On Friday, May 25th the EU’s General Data Protection Regulation (GDPR) guidelines go into effect. There has been a huge uptick in conversations about translation data security in preparation for the GDPR.
Some of the projects that have been very popular with our clients this year have been:
- Updates to forms for gaining consent from prospects for email marketing
- Information on the GDPR specific compliance parameters like the deletion of customer data upon request
- GDPR training materials for employees
Translation buyers should also be sure to ask their translation service providers about these 5 questions relative to the protection of your data. The translation process typically requires giving access to some very sensitive information like employee records, intellectual property, software, legal materials and sensitive internal documents. Properly understanding the translation process and how your data travels through your translation provider’s system is very important. Here are 5 points for you to consider:
- Does your translation service provider require signed NDA’s for each of your employees and key subcontractors?
Ask your project manager if the firm requires NDA’s for employees and subcontractors. It is recommended that anyone who might come into contact with your projects is bound by an NDA. If you are dealing with very private information like medical records or even sensitive data relative to earning reports of publicly traded companies you should request that the project comes in contact with the fewest possible people to help protect the data. This would also apply to billing after the project. You may consider naming the project with a coded name so that billing and project materials don’t fall into the wrong hands. If your project name is the “XYZ Inc./ABC Corp. Merger” anyone receiving an invoice or project notification will immediately know about the merger.
2. How does your translation service provider store project files?
The question here is a matter of access. Who has the ability to see all of the files? How will the project be delivered? If you don’t want the project delivered by email due to security concerns, please request delivery via a secure file transfer service or even via your own intranet. Relative to the first point, I would also ask that all project folders, project names in the TMS, etc. are named with the coded project name to avoid additional exposure to the sensitive information.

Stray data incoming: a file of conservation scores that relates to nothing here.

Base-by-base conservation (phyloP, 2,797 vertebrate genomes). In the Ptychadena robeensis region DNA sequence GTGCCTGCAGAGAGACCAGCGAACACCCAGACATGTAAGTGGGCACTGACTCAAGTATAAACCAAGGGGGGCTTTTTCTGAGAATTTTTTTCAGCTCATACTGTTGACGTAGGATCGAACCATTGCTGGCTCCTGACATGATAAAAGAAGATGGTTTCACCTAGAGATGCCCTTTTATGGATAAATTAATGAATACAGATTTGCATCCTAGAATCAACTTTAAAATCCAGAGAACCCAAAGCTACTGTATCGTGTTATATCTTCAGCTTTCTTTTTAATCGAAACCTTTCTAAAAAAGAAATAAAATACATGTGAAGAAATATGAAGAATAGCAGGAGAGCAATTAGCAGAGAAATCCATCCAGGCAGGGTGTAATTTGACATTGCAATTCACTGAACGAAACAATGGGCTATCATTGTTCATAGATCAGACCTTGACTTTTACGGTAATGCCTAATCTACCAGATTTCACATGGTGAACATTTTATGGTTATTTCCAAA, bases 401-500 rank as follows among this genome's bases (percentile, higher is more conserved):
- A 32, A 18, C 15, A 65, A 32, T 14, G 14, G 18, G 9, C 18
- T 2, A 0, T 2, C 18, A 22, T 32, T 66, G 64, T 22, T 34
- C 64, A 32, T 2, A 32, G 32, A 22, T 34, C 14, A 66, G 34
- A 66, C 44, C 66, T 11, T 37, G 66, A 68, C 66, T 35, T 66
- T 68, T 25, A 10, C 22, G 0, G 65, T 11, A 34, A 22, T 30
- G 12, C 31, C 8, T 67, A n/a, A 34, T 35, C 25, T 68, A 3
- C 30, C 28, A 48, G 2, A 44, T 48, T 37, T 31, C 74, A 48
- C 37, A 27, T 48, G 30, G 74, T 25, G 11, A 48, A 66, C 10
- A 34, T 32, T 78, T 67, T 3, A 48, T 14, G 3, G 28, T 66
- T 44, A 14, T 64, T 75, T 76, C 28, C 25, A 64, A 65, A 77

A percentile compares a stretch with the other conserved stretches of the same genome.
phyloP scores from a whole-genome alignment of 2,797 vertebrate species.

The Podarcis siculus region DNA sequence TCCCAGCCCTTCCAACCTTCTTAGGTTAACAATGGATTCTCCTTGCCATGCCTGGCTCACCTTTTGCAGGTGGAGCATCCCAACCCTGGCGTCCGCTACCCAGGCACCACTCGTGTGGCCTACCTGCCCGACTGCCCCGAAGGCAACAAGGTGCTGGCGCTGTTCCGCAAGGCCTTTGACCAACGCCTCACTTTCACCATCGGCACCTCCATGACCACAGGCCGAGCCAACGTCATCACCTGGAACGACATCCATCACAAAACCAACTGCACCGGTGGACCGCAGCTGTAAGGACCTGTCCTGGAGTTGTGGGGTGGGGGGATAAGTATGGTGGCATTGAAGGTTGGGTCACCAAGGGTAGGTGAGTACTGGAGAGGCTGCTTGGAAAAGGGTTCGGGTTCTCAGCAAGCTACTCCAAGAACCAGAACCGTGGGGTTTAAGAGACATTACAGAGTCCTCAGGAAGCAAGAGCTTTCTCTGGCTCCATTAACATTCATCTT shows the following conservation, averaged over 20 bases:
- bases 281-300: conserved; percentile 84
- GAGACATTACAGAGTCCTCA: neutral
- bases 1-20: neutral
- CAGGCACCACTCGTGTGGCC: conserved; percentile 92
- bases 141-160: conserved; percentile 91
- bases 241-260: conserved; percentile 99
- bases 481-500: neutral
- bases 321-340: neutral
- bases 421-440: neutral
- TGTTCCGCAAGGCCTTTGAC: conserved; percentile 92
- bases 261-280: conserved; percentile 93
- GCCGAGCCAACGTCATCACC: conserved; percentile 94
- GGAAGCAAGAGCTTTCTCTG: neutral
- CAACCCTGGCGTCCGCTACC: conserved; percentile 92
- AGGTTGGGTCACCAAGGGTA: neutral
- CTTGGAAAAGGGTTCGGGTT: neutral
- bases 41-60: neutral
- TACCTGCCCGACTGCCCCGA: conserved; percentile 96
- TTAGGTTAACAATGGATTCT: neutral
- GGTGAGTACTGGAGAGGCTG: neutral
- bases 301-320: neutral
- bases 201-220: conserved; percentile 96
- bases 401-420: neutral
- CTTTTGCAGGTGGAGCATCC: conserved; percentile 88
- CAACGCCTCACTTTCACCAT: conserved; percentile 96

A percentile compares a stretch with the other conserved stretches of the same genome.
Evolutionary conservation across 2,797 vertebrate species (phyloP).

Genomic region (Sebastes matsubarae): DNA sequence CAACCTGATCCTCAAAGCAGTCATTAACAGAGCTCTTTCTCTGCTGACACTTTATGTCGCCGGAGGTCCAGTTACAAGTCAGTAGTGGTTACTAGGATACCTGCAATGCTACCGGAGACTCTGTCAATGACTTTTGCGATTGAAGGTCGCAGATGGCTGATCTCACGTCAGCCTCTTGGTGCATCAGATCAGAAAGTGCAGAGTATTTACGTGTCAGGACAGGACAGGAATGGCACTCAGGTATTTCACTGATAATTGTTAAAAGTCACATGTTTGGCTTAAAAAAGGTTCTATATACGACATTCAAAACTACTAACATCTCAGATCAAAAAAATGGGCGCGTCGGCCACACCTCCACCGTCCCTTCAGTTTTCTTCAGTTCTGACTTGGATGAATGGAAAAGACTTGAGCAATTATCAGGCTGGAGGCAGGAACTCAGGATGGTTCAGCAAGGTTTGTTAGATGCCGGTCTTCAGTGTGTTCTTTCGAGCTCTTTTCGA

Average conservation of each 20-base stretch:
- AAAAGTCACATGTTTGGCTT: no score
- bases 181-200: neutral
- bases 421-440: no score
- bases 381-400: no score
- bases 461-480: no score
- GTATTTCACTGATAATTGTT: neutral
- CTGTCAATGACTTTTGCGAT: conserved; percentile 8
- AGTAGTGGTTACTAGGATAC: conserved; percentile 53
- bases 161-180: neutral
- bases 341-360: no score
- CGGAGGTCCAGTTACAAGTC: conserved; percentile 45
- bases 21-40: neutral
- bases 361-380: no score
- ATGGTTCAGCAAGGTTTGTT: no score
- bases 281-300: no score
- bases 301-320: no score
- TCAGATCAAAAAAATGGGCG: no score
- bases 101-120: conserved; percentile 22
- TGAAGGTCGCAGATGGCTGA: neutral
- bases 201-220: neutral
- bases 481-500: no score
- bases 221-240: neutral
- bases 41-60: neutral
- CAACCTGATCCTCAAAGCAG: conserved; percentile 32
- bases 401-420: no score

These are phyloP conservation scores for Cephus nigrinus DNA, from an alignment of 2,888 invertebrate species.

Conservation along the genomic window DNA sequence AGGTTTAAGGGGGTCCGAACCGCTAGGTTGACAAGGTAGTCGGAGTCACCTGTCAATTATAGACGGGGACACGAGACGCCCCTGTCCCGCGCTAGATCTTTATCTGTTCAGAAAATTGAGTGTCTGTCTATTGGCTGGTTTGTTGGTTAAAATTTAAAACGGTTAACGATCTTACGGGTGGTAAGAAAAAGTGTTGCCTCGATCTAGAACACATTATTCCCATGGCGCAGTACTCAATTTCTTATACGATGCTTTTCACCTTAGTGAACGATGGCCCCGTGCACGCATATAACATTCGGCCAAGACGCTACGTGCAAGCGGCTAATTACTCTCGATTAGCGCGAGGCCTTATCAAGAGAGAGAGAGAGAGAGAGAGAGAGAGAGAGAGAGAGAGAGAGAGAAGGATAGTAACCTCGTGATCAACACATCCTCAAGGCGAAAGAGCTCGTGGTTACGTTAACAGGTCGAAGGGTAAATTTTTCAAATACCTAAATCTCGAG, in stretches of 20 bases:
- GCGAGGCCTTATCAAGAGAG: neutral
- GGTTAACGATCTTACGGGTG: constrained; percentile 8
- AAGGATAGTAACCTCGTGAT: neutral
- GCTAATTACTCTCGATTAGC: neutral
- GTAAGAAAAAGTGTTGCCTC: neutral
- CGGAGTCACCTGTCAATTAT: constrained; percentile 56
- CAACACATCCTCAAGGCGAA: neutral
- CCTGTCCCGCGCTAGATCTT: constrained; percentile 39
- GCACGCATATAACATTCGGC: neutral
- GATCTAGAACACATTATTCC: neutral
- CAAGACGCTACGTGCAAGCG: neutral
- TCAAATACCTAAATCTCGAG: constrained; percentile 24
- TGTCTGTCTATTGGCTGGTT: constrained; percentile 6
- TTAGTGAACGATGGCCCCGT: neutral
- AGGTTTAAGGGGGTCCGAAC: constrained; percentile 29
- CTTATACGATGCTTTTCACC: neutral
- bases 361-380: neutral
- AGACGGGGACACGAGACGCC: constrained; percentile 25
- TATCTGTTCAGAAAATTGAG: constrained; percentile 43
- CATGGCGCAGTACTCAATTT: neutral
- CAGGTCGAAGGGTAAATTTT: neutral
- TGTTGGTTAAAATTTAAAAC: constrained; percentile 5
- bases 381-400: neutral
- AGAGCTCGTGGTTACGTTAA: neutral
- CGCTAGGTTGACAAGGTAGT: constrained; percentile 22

3. How does your translation provider store your translation memory?
Many translation service firms store all of their customer’s translation memory in one massive database. The idea here is that storing all the content together will maximize the number of matches to the memory. This is a really bad idea. Each customer should have their own translation memory to avoid any mingling of confidential data. Many clients also have very specific terminology that is not necessarily consistent with other companies, even if they are in the same industry!
Storing content in a single database is also a bad idea from a functionality perspective. We have been in business for 24 years. If we sum up the contents of our database it is absolutely massive. If that memory were in one database it would be unruly, very slow to respond and would generally be an impediment to our process.
4. Who has access to the translation memory?
This is an important follow up to point number 3. We recently launched a new service where our customers get access to their own translation memory so they can quickly find sentences they might need for a tiny update. Without organizing the translation memory by company name, you couldn’t offer a service like this without potentially exposing private information from other customers in the system. Ask your translation provider who has access to do an export of the translation memory in the organization. You may also want to confirm that you could receive a copy of the translation memory upon request.
5. Do you allow machine translation for any of our projects?
Many translation service providers use machine translation engines like Google to provide first pass translation and simply do human post-editing to complete a project. You should always know who is working on your translation! Google indexes your translation and the results will become widely available via Google search. This is an incredibly risky and irresponsible approach to translation. Be sure that your provider also restricts their translators from using free translation engines.
Half the battle with data protection and translation is just understanding who will be working on your project. Be sure to have a candid conversation with your translation vendor about these five points and you will ensure your content is protected through the entire translation process.
Peter founded Argo Translation, originally based in Milwaukee, WI, in 1995. Prior to transferring his love of all things international and his savvy business expertise into Chicago’s premier translation agency, he attended the University of Wisconsin-Milwaukee, where he graduated with a major in finance and human resource management. After graduation he went on to become an Italian translator and project manager for an international medical equipment manufacturer and major airline.